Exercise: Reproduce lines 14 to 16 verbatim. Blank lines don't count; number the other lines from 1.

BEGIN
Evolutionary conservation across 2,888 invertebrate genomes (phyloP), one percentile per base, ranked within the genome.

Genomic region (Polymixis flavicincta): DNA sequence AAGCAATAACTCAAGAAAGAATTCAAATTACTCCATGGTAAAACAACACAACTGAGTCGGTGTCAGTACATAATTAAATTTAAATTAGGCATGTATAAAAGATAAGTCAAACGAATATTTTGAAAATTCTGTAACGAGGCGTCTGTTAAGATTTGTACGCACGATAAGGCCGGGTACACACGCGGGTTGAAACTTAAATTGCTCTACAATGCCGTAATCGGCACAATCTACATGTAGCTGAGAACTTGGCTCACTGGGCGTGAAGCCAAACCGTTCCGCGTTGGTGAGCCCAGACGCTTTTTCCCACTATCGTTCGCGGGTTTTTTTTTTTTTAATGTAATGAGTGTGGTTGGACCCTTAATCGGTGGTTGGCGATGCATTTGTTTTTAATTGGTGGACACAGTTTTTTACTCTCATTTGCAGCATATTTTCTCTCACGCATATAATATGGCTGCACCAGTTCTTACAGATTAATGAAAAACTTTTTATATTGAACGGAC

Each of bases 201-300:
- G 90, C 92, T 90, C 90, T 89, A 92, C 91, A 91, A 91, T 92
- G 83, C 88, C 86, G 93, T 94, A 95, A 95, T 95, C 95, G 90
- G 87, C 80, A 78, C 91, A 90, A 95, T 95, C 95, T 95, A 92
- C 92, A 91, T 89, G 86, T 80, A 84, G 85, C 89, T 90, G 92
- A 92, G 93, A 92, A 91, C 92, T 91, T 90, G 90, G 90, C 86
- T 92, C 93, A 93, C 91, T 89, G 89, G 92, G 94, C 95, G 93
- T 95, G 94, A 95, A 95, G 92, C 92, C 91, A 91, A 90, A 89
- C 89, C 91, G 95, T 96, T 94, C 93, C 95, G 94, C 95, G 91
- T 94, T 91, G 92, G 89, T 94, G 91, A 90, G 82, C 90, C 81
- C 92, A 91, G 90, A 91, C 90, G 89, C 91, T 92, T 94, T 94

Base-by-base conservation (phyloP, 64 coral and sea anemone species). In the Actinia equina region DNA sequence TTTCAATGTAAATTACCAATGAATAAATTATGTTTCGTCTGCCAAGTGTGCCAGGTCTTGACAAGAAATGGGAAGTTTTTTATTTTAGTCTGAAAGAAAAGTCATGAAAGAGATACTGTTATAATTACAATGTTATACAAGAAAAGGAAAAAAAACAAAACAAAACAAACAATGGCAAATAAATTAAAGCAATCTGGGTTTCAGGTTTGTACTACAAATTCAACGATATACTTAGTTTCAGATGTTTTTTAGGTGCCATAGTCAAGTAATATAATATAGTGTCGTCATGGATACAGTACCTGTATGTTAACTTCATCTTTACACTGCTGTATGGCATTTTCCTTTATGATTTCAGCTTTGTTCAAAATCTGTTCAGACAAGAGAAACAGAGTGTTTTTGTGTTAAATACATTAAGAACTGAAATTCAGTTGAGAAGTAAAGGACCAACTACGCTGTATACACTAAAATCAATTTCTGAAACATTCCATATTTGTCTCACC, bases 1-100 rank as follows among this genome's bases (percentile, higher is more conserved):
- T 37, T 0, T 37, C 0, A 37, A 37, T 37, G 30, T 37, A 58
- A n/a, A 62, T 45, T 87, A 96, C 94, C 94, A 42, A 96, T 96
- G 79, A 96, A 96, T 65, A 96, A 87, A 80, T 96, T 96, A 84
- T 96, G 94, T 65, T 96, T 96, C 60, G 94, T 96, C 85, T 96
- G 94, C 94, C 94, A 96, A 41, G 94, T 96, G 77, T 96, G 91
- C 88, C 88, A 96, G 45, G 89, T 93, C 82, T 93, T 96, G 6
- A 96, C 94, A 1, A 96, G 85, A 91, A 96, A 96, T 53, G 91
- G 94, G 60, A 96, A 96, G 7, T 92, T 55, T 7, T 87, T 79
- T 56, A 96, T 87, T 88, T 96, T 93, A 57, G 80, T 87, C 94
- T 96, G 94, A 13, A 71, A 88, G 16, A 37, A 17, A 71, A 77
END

Base-by-base conservation (phyloP, 64 coral and sea anemone species). In the Actinia equina region DNA sequence TTTCAATGTAAATTACCAATGAATAAATTATGTTTCGTCTGCCAAGTGTGCCAGGTCTTGACAAGAAATGGGAAGTTTTTTATTTTAGTCTGAAAGAAAAGTCATGAAAGAGATACTGTTATAATTACAATGTTATACAAGAAAAGGAAAAAAAACAAAACAAAACAAACAATGGCAAATAAATTAAAGCAATCTGGGTTTCAGGTTTGTACTACAAATTCAACGATATACTTAGTTTCAGATGTTTTTTAGGTGCCATAGTCAAGTAATATAATATAGTGTCGTCATGGATACAGTACCTGTATGTTAACTTCATCTTTACACTGCTGTATGGCATTTTCCTTTATGATTTCAGCTTTGTTCAAAATCTGTTCAGACAAGAGAAACAGAGTGTTTTTGTGTTAAATACATTAAGAACTGAAATTCAGTTGAGAAGTAAAGGACCAACTACGCTGTATACACTAAAATCAATTTCTGAAACATTCCATATTTGTCTCACC, bases 1-100 rank as follows among this genome's bases (percentile, higher is more conserved):
- T 37, T 0, T 37, C 0, A 37, A 37, T 37, G 30, T 37, A 58
- A n/a, A 62, T 45, T 87, A 96, C 94, C 94, A 42, A 96, T 96